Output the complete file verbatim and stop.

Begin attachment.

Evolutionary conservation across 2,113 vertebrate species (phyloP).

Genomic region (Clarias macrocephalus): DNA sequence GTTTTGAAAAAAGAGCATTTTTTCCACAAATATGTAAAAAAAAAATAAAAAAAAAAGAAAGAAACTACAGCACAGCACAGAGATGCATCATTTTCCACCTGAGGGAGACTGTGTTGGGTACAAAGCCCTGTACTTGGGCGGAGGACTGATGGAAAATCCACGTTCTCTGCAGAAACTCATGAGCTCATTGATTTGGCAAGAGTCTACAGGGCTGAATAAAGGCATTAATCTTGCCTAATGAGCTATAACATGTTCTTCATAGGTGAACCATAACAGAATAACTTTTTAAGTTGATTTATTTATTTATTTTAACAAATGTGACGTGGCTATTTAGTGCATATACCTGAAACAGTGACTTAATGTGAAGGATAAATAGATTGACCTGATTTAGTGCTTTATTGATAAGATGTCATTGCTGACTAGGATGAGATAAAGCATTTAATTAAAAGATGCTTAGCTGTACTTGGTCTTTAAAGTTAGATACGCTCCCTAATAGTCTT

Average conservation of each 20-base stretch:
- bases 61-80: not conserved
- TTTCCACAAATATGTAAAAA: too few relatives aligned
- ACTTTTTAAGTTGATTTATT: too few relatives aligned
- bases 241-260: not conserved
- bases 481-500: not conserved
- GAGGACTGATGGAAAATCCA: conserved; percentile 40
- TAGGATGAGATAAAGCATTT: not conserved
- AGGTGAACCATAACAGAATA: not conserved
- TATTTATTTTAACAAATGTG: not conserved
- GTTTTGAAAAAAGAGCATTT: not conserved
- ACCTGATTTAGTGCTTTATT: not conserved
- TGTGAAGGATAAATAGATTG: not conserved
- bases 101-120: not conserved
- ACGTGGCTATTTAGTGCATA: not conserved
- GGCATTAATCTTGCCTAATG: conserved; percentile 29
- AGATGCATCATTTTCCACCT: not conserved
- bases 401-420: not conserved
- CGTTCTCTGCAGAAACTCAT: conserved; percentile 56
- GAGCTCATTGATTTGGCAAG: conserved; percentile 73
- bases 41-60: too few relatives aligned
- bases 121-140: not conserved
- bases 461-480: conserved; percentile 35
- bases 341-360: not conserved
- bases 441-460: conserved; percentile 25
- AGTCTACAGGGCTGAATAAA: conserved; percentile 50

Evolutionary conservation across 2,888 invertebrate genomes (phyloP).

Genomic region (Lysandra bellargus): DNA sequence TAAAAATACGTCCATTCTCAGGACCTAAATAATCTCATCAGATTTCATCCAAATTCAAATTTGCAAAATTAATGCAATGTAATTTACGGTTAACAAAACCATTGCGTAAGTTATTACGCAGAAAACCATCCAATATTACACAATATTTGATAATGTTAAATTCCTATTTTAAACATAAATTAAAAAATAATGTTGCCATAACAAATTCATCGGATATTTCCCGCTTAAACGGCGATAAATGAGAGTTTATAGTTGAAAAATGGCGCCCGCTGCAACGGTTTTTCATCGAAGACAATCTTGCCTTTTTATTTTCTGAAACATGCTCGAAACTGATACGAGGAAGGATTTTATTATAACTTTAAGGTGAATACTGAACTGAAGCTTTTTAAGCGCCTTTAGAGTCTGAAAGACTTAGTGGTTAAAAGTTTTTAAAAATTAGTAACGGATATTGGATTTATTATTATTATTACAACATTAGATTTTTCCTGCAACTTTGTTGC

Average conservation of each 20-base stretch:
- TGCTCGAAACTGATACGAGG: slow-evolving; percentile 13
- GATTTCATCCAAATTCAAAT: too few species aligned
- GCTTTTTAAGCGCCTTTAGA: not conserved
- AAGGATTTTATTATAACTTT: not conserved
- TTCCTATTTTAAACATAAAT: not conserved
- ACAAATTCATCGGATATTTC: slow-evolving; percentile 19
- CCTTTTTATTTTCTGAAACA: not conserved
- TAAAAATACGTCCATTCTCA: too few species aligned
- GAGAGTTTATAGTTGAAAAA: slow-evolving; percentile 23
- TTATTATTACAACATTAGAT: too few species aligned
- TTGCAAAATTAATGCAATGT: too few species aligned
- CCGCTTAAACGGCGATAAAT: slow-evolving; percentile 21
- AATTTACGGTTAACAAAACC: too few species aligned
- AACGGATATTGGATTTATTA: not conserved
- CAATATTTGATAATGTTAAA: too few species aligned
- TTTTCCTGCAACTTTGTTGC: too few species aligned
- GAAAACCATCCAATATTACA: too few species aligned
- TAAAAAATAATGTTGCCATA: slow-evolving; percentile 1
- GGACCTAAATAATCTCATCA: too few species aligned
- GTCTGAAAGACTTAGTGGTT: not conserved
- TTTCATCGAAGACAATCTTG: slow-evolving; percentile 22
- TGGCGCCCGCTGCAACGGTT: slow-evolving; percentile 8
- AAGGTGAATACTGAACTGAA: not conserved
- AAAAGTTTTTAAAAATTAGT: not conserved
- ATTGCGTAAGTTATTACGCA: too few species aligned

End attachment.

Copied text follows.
Evolutionary conservation across 2,113 vertebrate species (phyloP).

Genomic region (Clarias macrocephalus): DNA sequence GTTTTGAAAAAAGAGCATTTTTTCCACAAATATGTAAAAAAAAAATAAAAAAAAAAGAAAGAAACTACAGCACAGCACAGAGATGCATCATTTTCCACCTGAGGGAGACTGTGTTGGGTACAAAGCCCTGTACTTGGGCGGAGGACTGATGGAAAATCCACGTTCTCTGCAGAAACTCATGAGCTCATTGATTTGGCAAGAGTCTACAGGGCTGAATAAAGGCATTAATCTTGCCTAATGAGCTATAACATGTTCTTCATAGGTGAACCATAACAGAATAACTTTTTAAGTTGATTTATTTATTTATTTTAACAAATGTGACGTGGCTATTTAGTGCATATACCTGAAACAGTGACTTAATGTGAAGGATAAATAGATTGACCTGATTTAGTGCTTTATTGATAAGATGTCATTGCTGACTAGGATGAGATAAAGCATTTAATTAAAAGATGCTTAGCTGTACTTGGTCTTTAAAGTTAGATACGCTCCCTAATAGTCTT

Average conservation of each 20-base stretch:
- bases 61-80: not conserved
- TTTCCACAAATATGTAAAAA: too few relatives aligned
- ACTTTTTAAGTTGATTTATT: too few relatives aligned
- bases 241-260: not conserved
- bases 481-500: not conserved
- GAGGACTGATGGAAAATCCA: conserved; percentile 40
- TAGGATGAGATAAAGCATTT: not conserved
- AGGTGAACCATAACAGAATA: not conserved
- TATTTATTTTAACAAATGTG: not conserved
- GTTTTGAAAAAAGAGCATTT: not conserved
- ACCTGATTTAGTGCTTTATT: not conserved
- TGTGAAGGATAAATAGATTG: not conserved
- bases 101-120: not conserved
- ACGTGGCTATTTAGTGCATA: not conserved
- GGCATTAATCTTGCCTAATG: conserved; percentile 29
- AGATGCATCATTTTCCACCT: not conserved
- bases 401-420: not conserved
- CGTTCTCTGCAGAAACTCAT: conserved; percentile 56
- GAGCTCATTGATTTGGCAAG: conserved; percentile 73
- bases 41-60: too few relatives aligned
- bases 121-140: not conserved
- bases 461-480: conserved; percentile 35
- bases 341-360: not conserved
- bases 441-460: conserved; percentile 25
- AGTCTACAGGGCTGAATAAA: conserved; percentile 50

Evolutionary conservation across 2,888 invertebrate genomes (phyloP).

Genomic region (Lysandra bellargus): DNA sequence TAAAAATACGTCCATTCTCAGGACCTAAATAATCTCATCAGATTTCATCCAAATTCAAATTTGCAAAATTAATGCAATGTAATTTACGGTTAACAAAACCATTGCGTAAGTTATTACGCAGAAAACCATCCAATATTACACAATATTTGATAATGTTAAATTCCTATTTTAAACATAAATTAAAAAATAATGTTGCCATAACAAATTCATCGGATATTTCCCGCTTAAACGGCGATAAATGAGAGTTTATAGTTGAAAAATGGCGCCCGCTGCAACGGTTTTTCATCGAAGACAATCTTGCCTTTTTATTTTCTGAAACATGCTCGAAACTGATACGAGGAAGGATTTTATTATAACTTTAAGGTGAATACTGAACTGAAGCTTTTTAAGCGCCTTTAGAGTCTGAAAGACTTAGTGGTTAAAAGTTTTTAAAAATTAGTAACGGATATTGGATTTATTATTATTATTACAACATTAGATTTTTCCTGCAACTTTGTTGC

Average conservation of each 20-base stretch:
- TGCTCGAAACTGATACGAGG: slow-evolving; percentile 13
- GATTTCATCCAAATTCAAAT: too few species aligned
- GCTTTTTAAGCGCCTTTAGA: not conserved
- AAGGATTTTATTATAACTTT: not conserved
- TTCCTATTTTAAACATAAAT: not conserved
- ACAAATTCATCGGATATTTC: slow-evolving; percentile 19
- CCTTTTTATTTTCTGAAACA: not conserved
- TAAAAATACGTCCATTCTCA: too few species aligned
- GAGAGTTTATAGTTGAAAAA: slow-evolving; percentile 23
- TTATTATTACAACATTAGAT: too few species aligned
- TTGCAAAATTAATGCAATGT: too few species aligned
- CCGCTTAAACGGCGATAAAT: slow-evolving; percentile 21
- AATTTACGGTTAACAAAACC: too few species aligned
- AACGGATATTGGATTTATTA: not conserved
- CAATATTTGATAATGTTAAA: too few species aligned
- TTTTCCTGCAACTTTGTTGC: too few species aligned
- GAAAACCATCCAATATTACA: too few species aligned
- TAAAAAATAATGTTGCCATA: slow-evolving; percentile 1
- GGACCTAAATAATCTCATCA: too few species aligned
- GTCTGAAAGACTTAGTGGTT: not conserved
- TTTCATCGAAGACAATCTTG: slow-evolving; percentile 22
- TGGCGCCCGCTGCAACGGTT: slow-evolving; percentile 8
- AAGGTGAATACTGAACTGAA: not conserved
- AAAAGTTTTTAAAAATTAGT: not conserved
- ATTGCGTAAGTTATTACGCA: too few species aligned